Seattle, WA 206-523-0872
Printing from a black and white laser original has been a great money-saver since the start of desktop publishing. But once in a while a special project demands full color, and four-color process printing has been out of reach of most small businesses and non-profit groups. The costs of scanning, color correction, color separation, proofing, film and the color printing itself add up to double or triple what a two-color design would cost. Plus, the economies of four-color process printing usually rule out quantities less than 1000 pieces—and your printing job starts being most cost-effective when you order 5000 or more.
Suppose you want to send a newsletter to 100 members of your non-profit group and use color photos. Or you want to introduce a new product to your customers with a full-color brochure, but your marketing strategy calls for testing the water first, with a smaller mailing to a selected group. Recent developments in color scanning and digital offset printing make it worthwhile to reevaluate your design and printing budgets. New options for color printing, available locally, might cost less than you expect.
Scanning and color correction, once the province of million-dollar plus equipment and $200 per hour console operators, can now be accomplished for less than half of what you might have paid five years ago—and even much less than that for an uncorrected Kodak PhotoCD scan. The key to getting good color from scanning on through to printing is calibration, the means whereby each process in the chain is made reliable and predictable, requiring much less involvement by highly trained operators.
Once you have a good quality scan, you need to see it as it will print on paper—preferably as part of a complete color layout. The traditional solution, a laminated color proof, is still needed as a final step before going on press. But digital color proofs, such as the IRIS or 3M Rainbow, cost considerably less. These provide an intermediate proof, giving you the visual information needed to make final adjustments to a scan. Combine calibrated scanning with high-quality and reasonably priced digital color proofing, and you’re looking at real savings.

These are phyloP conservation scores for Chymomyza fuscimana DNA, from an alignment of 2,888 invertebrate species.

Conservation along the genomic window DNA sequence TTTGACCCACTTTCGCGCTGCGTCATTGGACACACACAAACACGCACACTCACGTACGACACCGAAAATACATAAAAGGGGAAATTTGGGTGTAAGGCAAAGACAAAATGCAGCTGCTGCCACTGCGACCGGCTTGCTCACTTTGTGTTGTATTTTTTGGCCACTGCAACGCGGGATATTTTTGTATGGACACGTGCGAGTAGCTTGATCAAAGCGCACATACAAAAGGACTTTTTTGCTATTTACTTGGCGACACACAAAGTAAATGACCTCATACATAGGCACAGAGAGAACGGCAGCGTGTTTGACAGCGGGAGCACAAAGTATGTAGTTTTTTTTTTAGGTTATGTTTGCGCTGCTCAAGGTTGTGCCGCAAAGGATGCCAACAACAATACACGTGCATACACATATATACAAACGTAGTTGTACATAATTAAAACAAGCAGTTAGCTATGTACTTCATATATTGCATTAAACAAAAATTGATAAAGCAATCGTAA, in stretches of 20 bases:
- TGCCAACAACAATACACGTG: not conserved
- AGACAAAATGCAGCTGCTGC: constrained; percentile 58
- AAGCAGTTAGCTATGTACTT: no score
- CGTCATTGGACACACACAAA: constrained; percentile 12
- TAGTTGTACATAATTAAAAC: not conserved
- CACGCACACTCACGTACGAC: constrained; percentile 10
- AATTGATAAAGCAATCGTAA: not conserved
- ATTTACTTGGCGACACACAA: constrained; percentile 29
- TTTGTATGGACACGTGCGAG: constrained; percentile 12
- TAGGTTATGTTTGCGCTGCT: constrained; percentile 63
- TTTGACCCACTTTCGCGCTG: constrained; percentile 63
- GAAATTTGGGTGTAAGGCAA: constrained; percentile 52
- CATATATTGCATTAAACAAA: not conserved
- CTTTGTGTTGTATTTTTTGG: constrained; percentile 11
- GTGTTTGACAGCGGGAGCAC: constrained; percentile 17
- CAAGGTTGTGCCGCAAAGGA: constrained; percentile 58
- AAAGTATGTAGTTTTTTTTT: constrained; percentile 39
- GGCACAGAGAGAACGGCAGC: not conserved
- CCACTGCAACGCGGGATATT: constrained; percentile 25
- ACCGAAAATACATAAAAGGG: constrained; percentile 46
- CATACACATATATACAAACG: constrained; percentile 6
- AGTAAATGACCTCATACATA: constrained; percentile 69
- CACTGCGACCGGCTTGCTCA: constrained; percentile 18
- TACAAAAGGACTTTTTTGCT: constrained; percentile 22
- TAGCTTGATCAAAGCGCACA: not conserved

One way printers have offered savings to customers is by ganging several print jobs on one large press-sheet—like sharing a taxi ride. You send artwork off to the printer as finished film or a computer file, and provide either the photos to be scanned, or completed scans, and receive back a color proof for approval. The streamlined process does not allow for much change at this point—if the color is reasonably close to the photo originals, you’re expected to approve it as-is. Once you OK the color proof, the printer runs the piece when enough other jobs are ready, and you can’t check the job on press. So in exchange for considerably less control and longer turnaround times, you save a good deal of money.
Skip the Presscheck
In most color printing, the presscheck is an essential final step in getting a consistent result from scanning to proofing to putting ink on paper. But, by taking advantage of new calibration technology, color separators and printers are achieving consistent high-quality results. So much so that some are able to offer big savings by taking film and color proofs they know are calibrated to their press, and running the job without a presscheck. Choose vendors who’ve worked together on many projects and who have open lines of communication with each other—you may be able to skip the presscheck and save an hour or two of designer’s fees, on top of a price break from the printer.
For quantities below 500 pieces, the new “digital direct-to-press” technology offers quick turnarounds, can be very cost-effective, and yields quite good results. Again the key to getting the most from the process is communication. Your color files must be carefully calibrated to the press—make sure everyone from your staff printing coordinator to the designer, color house, imagesetting bureau and printer have discussed the job and know each other’s requirements. You’ll pay much more per piece than you would on a 1000-piece-plus print run, but the result will be real two-sided offset printing, not washed-out laser or inkjet sheets. Fifty color brochures to announce a special sale or conference—no problem!
How to Get Started
So how do you take advantage of these new options? Start with smart color design. If you’re considering full-color printing, talk to your designer and other vendors to get help in planning and organizing your project. Show them your photos as soon as you have them, get their advice on the best scanning options to use for the results you want. And have them talk to your photographer ahead of time if possible. Invest in top-quality photography. The better the original image, the more you’ll save on scanning and color correction. Once you’ve worked with vendors who meet your needs, hang on to them! Build a solid business relationship with them, open lines of communication and they’ll come through for you with consistent and reliable color.
Give us a call for further assistance, 206-523-0872.
copyright 1998 Karen Seymour
Back to articles index Back to The Computer Workshop home page